G.R.L. AND TECHNO STREET ART
Txt: Monica Ponzini
New York streets, as every metropolitan city, become more and more seat of word wars. On one hand you read the official messages from ads, on the other hand a whole range of artistic works reminding the passers-by that spaces are not and must not belong exclusively to pre-approved and uniform codes.
From graffiti to installations, street art calls for freedom in expression in public spaces. It operates with developing techniques strictly related to new technologies. And they are not always welcomed by the state authorities.
So an evening, raising your eyes, you could be not in front of a spray decorated wall but in front of a whole front building, invaded by light wrights “shot” by a projector Or a monument not covered by paint but by coloured magnetized LEDs. These are some of urban “non-aligned” communication acts realized by Graffiti Research Lab (G.R.L.) , a think tank focussing its efforts in the integration of open source technologies and metropolitan activism of writers and artists.
This is a constant criticism to society’s falsities and double soul of a system on one hand condemning graffitis and any communicative expressions in public spaces, on the other promoting and economically sustained by a constant bombing of ads messages. The criticism is the basis for G.R.L. ‘s projects substituting or enriching the so called “classical” graffitis with light devices such as LEDs or projectors. The research in tactics and solutions widening the graffitis world is realised thanks to a wide network comprising single creative works to spaces, Eyebeam , a centre for digital experiments and new technologies.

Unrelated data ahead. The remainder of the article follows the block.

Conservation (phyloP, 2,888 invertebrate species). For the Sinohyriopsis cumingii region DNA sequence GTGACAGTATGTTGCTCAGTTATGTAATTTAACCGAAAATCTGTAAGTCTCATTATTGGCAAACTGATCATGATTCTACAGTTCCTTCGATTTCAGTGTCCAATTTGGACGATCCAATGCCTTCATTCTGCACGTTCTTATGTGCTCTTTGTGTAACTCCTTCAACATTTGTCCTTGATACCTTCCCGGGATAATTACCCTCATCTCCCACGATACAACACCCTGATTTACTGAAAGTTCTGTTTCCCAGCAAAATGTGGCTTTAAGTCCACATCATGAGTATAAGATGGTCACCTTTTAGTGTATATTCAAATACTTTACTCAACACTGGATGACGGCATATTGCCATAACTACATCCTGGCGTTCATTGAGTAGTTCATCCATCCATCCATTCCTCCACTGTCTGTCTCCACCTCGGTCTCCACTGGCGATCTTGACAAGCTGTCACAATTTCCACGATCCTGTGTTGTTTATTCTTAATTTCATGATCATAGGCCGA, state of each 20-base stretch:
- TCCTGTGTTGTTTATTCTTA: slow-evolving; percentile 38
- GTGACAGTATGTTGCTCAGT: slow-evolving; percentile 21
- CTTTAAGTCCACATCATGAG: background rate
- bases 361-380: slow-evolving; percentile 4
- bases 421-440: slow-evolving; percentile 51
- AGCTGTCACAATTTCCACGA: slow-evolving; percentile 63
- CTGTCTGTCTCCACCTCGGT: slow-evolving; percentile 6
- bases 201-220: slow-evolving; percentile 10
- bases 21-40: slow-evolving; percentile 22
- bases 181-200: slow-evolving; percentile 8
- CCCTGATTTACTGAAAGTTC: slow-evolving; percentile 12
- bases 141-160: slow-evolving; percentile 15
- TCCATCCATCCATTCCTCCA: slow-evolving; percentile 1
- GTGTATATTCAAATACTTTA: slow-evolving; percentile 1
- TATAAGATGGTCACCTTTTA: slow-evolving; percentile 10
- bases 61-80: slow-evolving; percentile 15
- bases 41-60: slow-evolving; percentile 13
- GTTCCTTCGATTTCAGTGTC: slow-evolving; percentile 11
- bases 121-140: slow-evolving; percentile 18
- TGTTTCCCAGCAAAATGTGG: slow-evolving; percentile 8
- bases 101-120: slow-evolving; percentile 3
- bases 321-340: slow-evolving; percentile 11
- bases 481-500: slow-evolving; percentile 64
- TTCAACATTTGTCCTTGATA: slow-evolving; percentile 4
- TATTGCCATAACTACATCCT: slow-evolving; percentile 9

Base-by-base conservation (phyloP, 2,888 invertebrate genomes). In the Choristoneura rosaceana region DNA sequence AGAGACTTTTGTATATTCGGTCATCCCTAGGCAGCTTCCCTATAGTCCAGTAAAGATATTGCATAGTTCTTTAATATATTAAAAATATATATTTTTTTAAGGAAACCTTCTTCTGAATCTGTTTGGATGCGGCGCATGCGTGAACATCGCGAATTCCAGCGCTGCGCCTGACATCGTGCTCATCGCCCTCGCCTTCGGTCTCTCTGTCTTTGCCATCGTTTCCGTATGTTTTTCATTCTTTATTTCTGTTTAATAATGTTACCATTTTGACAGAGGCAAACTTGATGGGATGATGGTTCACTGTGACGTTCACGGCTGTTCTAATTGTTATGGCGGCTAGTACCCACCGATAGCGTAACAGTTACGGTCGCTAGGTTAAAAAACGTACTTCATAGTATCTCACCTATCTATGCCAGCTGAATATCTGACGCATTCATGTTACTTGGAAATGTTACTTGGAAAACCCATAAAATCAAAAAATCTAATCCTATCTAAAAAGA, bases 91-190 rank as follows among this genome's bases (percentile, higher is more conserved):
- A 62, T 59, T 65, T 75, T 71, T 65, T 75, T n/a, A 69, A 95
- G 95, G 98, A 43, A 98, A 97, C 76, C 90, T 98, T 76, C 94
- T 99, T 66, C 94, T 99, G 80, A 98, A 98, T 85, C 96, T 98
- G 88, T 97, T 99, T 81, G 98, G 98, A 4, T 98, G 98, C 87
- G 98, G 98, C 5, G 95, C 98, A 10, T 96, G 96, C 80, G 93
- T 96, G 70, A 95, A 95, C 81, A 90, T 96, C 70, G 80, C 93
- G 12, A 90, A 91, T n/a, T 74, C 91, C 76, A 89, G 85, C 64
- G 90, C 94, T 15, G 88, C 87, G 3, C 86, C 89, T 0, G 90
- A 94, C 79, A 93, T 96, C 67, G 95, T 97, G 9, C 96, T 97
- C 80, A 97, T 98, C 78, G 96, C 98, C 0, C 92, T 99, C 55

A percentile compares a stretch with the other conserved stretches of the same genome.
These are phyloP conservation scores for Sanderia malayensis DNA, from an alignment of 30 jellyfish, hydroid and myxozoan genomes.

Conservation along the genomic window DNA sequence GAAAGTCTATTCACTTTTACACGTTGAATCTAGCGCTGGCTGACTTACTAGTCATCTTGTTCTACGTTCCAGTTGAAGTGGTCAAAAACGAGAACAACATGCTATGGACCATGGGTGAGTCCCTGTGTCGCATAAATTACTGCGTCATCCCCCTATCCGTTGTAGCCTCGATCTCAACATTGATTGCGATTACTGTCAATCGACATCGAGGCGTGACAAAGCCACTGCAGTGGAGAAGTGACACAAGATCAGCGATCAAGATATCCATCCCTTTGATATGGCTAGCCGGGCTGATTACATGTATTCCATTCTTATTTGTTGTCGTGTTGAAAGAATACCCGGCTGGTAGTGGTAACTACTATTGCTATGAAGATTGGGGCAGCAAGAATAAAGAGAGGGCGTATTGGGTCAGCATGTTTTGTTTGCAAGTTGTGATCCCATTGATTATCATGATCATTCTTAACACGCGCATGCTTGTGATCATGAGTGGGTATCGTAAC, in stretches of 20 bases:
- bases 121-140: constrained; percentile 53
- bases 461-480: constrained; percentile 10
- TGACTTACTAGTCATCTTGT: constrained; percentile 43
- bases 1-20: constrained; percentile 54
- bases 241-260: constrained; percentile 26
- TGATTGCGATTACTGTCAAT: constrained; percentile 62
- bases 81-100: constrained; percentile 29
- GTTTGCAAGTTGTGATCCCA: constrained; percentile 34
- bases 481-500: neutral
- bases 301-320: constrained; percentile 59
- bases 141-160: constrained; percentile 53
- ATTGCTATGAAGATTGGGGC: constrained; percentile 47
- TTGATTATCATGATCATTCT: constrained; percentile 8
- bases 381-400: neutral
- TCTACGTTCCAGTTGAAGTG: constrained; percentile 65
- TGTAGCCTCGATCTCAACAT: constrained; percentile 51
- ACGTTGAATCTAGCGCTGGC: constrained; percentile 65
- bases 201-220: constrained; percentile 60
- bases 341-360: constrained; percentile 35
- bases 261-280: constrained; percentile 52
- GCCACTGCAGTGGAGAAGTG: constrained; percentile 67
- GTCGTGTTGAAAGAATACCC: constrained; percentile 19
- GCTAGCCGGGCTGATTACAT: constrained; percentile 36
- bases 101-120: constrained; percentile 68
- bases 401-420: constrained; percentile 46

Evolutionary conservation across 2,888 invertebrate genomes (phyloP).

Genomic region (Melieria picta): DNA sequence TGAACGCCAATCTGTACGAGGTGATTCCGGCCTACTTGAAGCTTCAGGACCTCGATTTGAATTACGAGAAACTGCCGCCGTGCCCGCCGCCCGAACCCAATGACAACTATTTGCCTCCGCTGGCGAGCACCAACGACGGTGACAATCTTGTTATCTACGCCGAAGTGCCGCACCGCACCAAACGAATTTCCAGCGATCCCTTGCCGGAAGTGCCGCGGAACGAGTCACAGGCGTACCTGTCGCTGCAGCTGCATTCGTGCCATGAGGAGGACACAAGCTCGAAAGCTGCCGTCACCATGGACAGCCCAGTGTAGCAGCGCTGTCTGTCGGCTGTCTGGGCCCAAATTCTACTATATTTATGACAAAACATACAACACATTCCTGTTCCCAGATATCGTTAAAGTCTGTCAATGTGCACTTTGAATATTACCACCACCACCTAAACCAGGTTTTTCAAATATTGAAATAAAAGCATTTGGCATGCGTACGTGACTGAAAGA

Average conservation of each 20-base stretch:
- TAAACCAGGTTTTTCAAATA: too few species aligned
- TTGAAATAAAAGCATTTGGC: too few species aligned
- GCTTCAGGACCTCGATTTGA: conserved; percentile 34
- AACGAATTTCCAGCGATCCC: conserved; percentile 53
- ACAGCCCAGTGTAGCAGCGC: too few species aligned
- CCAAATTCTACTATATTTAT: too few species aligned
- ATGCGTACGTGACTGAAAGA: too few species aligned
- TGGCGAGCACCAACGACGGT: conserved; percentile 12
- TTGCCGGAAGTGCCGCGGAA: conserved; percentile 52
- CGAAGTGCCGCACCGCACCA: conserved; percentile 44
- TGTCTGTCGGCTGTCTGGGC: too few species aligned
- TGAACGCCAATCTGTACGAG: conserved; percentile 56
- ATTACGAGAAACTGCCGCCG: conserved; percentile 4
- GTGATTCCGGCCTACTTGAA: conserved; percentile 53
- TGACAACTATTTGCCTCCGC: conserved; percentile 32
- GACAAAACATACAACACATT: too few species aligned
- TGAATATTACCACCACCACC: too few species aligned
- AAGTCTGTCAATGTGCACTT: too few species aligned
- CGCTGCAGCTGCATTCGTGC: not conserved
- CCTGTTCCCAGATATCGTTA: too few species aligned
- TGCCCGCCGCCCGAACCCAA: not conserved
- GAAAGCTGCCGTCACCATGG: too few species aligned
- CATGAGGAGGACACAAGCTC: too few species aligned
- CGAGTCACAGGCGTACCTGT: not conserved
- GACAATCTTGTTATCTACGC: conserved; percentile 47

In collaboration with G.R.L. Eyebeam created Open City , a manifest on the art state of the urban re-appropriation realized by a myriad of artists, writers and militants. Beginning with LED throwies and arriving to G.R.L.’s laser tags, from remote-controlled robots with sprays to flesh mobs of people in underwear in the subway, the show explores instruments often invented and produced by themselves- and strategies of the new street artist generation. It will stay open till the next 14 April in the Eyebeam’s stands.
This is a kind of activism often hindered by state power and considered as a violent action. At the end of January in Boston a marketing guerrilla action realized with LEDs-covered panels and present in many parts of the city was paradoxically taken for a terrorist action using explosives devices. The episode ended in the arrest of the two involved artists.
And it recently happened to AVONE , a writer close to G.R.L., to be caught in jail for vandalism. The group, together with others, is not only working for its release but on the whole for optaining the right of free expression in public places.